It should be noted that some files that already exist on a particular disk drive may not be moved, even though a slight performance enhancement could be achieved by moving them to a faster drive. There are two reasons for operating in this manner. First, it has been observed that it is sometimes costly to move database files, and thus that such changes should occur only if there is a significant performance improvement. Second, some administrators will frequently rerun the optimizer program whenever minor changes occur to recalculate server parameters, and it is beneficial in such circumstances to prevent database files from continually being moved between drives in order to achieve only minor performance improvements.
After all of the parameters and file locations have been determined, the optimizer program may prompt the user for authorization to store the data files in the recommended drives, and to authorize changing the server parameters. Alternately, files could be moved and parameters changed automatically without requesting authorization.
FIG. 5A is an example of a display presented to the administrator after the optimizer program has analyzed the disk drives. The display lists where the various files currently reside and provides recommendations for moving the files to improve server performance. The results reflect the hardware configuration of the server as well as the role the server will play in the client/server organization. The administrator may then hit the "Yes" key to verify that the files should be assigned and moved to the suggested drives, or indicate that she wishes to manually reassign the drives. Alternately, the administrator may cancel all of the proposed changes in favor of continuing with the configuration that existed before the optimizer program executed. If the suggested changes are accepted, the optimizer program moves the files and updates the server parameters. If a set of files cannot be moved because of insufficient disk space or other file errors, the performance optimizer will move the rest of the files and alert the system administrator, as shown in the example warning message display of FIG. 5B. Regarding FIG. 5B, the administrator may manually assign the MTA log files to a drive other than drive C:, or re-run the optimizer program with the instruction to exclude drive C: from consideration.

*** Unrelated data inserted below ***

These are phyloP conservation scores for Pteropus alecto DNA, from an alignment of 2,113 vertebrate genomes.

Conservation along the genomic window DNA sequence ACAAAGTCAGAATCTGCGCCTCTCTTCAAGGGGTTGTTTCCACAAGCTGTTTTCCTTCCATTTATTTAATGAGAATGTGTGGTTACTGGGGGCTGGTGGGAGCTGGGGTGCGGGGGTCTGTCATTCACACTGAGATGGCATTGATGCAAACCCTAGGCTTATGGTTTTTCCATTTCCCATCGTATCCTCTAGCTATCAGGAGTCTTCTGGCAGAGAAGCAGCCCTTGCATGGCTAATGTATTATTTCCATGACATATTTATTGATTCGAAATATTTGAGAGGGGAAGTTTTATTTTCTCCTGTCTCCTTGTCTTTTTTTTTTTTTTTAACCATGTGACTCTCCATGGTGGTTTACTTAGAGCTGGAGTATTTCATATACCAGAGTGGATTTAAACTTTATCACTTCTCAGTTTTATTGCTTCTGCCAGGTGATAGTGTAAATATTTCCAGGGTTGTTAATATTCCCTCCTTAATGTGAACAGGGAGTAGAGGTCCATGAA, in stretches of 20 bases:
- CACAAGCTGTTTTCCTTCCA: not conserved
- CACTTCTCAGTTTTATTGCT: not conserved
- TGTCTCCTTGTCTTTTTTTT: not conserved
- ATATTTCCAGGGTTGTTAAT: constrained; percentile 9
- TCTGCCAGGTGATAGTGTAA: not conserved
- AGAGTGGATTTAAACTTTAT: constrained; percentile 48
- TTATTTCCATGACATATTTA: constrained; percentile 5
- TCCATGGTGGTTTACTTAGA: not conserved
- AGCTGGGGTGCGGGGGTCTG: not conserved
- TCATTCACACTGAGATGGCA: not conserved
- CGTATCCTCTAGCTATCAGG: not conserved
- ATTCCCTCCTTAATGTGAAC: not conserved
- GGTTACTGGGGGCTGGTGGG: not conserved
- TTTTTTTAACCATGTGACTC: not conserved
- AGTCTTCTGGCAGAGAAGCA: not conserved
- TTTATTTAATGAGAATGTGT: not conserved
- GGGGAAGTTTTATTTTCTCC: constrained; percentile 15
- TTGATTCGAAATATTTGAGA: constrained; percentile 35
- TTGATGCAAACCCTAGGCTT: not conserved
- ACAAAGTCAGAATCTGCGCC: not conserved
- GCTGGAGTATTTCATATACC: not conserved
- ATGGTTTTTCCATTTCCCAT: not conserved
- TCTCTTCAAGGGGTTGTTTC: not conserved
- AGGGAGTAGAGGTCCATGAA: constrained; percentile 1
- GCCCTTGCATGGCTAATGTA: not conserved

In addition to moving the files to the recommended drives and loading the new server parameters, the optimizer program may save file location data and parameter change data into a server registry. A performance optimizer log file may also be created to keep track of all of the changes made to the server, and to report problems. Each time the optimizer program is run for this server the latest log entries are appended to this file. After the changed parameters are loaded and the files moved to their drives, all of the server services are restarted and will now be running in their optimal configurations.
The performance optimizer program incorporates the experience and knowledge of a team of experts who developed and understand the server software. The optimizer program thus addresses the issues that affect the performance of the server, and is a tool that an administrator can use to easily configure the server.
Other embodiments of the invention are within the following claims. For example, fewer than all of the disk drives resident on a server may be tested as part of the optimization. The optimization may achieve less than optimal performance.
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|U.S. Classification||709/220, 709/226, 711/173, 714/E11.206, 711/170, 707/999.205, 707/999.202|
|International Classification||G06F9/50, G06F11/34|
|Cooperative Classification||Y10S707/99953, Y10S707/99956, G06F11/3409, G06F9/50, G06F11/3485, G06F11/3419|
|European Classification||G06F11/34T8, G06F9/50|
|Jul 3, 1996||AS||Assignment|
Owner name: MICROSOFT, WASHINGTON
Free format text: ASSIGNMENT OF ASSIGNORS INTEREST;ASSIGNORS:CHEN, JOHN YUN-KUANG;LOCKARD, ERIC N.;SHAKIB, DARREN A.;AND OTHERS;REEL/FRAME:008071/0990;SIGNING DATES FROM 19960628 TO 19960701
|Dec 21, 1999||CC||Certificate of correction|
|Mar 14, 2002||FPAY||Fee payment|
Year of fee payment: 4
|Mar 13, 2006||FPAY||Fee payment|
Year of fee payment: 8
|Mar 31, 2010||FPAY||Fee payment|
Year of fee payment: 12
|Dec 9, 2014||AS||Assignment|
Owner name: MICROSOFT TECHNOLOGY LICENSING, LLC, WASHINGTON
Free format text: ASSIGNMENT OF ASSIGNORS INTEREST;ASSIGNOR:MICROSOFT CORPORATION;REEL/FRAME:034541/0001
Effective date: 20141014